HE’S come a long way with Eskom. Khulu had his first encounter with the energy provider in high school when he joined a programme that encouraged school children to focus on science-based subjects in the hopes of recruiting them in the future.
Khulu, who was nicknamed “Obvious” by his peers at Sehunelo Secondary School because he was the top student in his class from Standard 1 until Standard 6 (Grades 3 to 8), loved maths and science.
Yet he also had a flair for languages. He was born in Bloemfontein, but spent most of his childhood between Matsheng village in the North West and Soweto, where he spent school holidays.
It was in the village he harnessed his communication skills. Khulu, who spoke isiZulu, lived around people from different cultures and had to learn to speak to them in a language they could under
stand. Now he’s fluent in six of the country’s 11 languages, including Sepedi, Tswana, Sesotho and isiXhosa.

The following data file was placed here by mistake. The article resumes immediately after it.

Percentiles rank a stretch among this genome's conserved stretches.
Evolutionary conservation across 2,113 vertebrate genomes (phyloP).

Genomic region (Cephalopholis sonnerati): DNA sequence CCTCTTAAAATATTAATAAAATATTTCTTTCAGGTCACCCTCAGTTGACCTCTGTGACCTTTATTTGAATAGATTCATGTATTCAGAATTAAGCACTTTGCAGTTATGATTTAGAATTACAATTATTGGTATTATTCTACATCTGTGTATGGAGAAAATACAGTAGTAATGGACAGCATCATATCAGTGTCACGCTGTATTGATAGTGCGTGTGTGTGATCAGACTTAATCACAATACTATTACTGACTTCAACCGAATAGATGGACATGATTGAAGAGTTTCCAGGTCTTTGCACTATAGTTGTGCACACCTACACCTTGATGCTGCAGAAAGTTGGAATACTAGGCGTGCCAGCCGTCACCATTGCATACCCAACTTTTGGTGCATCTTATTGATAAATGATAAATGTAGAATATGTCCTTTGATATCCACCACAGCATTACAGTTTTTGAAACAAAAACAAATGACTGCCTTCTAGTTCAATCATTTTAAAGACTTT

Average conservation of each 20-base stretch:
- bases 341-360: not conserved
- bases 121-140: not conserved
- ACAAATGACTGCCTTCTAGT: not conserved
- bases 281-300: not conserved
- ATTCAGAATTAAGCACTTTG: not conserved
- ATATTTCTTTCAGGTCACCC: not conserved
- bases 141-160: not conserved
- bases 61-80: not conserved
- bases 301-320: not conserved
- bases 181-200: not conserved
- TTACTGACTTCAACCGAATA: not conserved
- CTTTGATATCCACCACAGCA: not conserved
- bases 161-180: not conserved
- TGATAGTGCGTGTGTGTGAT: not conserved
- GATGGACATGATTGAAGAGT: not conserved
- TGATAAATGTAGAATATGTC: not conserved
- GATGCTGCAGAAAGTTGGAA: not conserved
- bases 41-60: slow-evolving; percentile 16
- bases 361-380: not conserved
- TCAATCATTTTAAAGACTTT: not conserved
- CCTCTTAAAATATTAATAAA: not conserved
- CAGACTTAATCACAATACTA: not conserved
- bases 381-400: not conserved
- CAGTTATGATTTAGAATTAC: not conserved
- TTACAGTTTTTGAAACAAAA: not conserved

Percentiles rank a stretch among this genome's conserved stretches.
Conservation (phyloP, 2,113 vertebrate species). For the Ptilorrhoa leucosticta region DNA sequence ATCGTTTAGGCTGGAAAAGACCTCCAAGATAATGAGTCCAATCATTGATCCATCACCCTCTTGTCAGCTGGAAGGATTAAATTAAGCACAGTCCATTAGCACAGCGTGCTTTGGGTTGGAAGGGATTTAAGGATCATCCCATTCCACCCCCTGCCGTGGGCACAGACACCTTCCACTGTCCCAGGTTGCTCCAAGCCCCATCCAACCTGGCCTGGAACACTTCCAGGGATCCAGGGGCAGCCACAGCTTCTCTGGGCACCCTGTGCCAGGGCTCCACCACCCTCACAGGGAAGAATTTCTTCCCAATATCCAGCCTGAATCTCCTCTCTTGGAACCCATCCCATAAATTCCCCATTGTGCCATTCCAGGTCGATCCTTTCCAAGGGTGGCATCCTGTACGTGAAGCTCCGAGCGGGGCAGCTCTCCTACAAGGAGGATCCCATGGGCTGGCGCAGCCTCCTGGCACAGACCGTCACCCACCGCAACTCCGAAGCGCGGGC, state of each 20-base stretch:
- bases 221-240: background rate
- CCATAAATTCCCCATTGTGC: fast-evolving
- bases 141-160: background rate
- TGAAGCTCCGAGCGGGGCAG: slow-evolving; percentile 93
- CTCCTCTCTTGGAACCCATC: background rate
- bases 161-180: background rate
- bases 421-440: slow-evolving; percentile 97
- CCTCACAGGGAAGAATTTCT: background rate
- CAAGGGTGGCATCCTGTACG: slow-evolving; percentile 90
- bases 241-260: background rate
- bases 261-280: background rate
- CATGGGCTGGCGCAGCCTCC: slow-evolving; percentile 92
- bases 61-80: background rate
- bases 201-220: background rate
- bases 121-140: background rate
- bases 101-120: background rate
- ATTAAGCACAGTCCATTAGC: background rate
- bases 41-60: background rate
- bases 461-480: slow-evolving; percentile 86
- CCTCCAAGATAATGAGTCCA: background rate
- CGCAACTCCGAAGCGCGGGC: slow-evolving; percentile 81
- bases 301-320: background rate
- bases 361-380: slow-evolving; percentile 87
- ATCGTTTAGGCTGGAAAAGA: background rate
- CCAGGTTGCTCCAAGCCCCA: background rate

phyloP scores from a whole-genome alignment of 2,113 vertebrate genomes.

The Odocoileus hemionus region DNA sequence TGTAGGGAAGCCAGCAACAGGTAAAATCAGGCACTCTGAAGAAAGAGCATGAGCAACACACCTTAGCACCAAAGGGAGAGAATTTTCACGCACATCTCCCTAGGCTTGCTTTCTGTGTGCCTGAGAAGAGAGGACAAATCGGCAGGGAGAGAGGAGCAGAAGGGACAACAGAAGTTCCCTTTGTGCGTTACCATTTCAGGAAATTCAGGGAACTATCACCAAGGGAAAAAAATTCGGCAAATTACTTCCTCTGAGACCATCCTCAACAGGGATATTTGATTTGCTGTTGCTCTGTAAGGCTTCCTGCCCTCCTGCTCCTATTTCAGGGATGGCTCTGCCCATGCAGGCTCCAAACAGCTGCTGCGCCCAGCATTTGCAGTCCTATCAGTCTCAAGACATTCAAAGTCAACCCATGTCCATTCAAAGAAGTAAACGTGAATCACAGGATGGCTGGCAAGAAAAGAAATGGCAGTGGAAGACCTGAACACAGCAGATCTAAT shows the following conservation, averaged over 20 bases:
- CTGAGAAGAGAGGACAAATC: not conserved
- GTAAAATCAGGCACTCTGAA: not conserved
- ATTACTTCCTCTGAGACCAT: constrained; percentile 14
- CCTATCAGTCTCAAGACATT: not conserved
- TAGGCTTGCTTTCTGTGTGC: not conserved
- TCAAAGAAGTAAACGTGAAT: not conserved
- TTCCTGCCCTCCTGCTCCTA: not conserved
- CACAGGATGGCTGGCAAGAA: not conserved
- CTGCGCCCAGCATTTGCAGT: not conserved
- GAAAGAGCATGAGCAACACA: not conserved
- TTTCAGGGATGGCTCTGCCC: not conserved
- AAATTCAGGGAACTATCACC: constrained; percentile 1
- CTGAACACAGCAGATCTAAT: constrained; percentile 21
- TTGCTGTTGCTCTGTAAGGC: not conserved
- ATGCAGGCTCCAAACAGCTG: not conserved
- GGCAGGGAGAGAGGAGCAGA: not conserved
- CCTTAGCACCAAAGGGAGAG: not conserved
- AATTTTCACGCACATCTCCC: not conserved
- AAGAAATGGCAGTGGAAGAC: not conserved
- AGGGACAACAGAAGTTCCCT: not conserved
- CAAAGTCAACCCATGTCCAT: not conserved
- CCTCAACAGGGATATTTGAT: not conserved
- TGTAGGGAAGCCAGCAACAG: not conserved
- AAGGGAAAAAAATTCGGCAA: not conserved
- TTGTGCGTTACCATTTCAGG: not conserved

It’s this love for languages that won over his early interest in science when he enrolled for a BA at Wits University in 1997.
After graduating he worked as a journalist at Business Day newspaper. Khulu was employed in the commercial bank division at FNB when he was headhunted by Eskom to join the company’s newly formed media desk in 2007.
“I refused because I saw there were already problems in Cape Town. The first signs of trouble started when the city released loadshedding schedules,” he recalls.
But the company kept pestering him. Six months later, then spokesperson Fani Zulu called and asked him to reconsider. “I agreed and joined them in June 2008.”
Corporate life, he found, was not for him. “I wanted a job that was more like a newsroom where every day is different.”
Khulu got more than he bargained for. “Almost every day there was something new coming out, sometimes two or even three stories on the same day,” he says.
Having started as a senior communications adviser on Eskom’s media desk, Khulu was appointed deputy spokesperson in 2010. His interest in science helped him decode all the technical details in a clear and calm manner, and in 2014 he was appointed national spokesperson. Since then he’s had to cast light on one public disaster to the next, from the Gupta leaks to allegations of corrupt contracts.
‘You also don’t want to die on the job’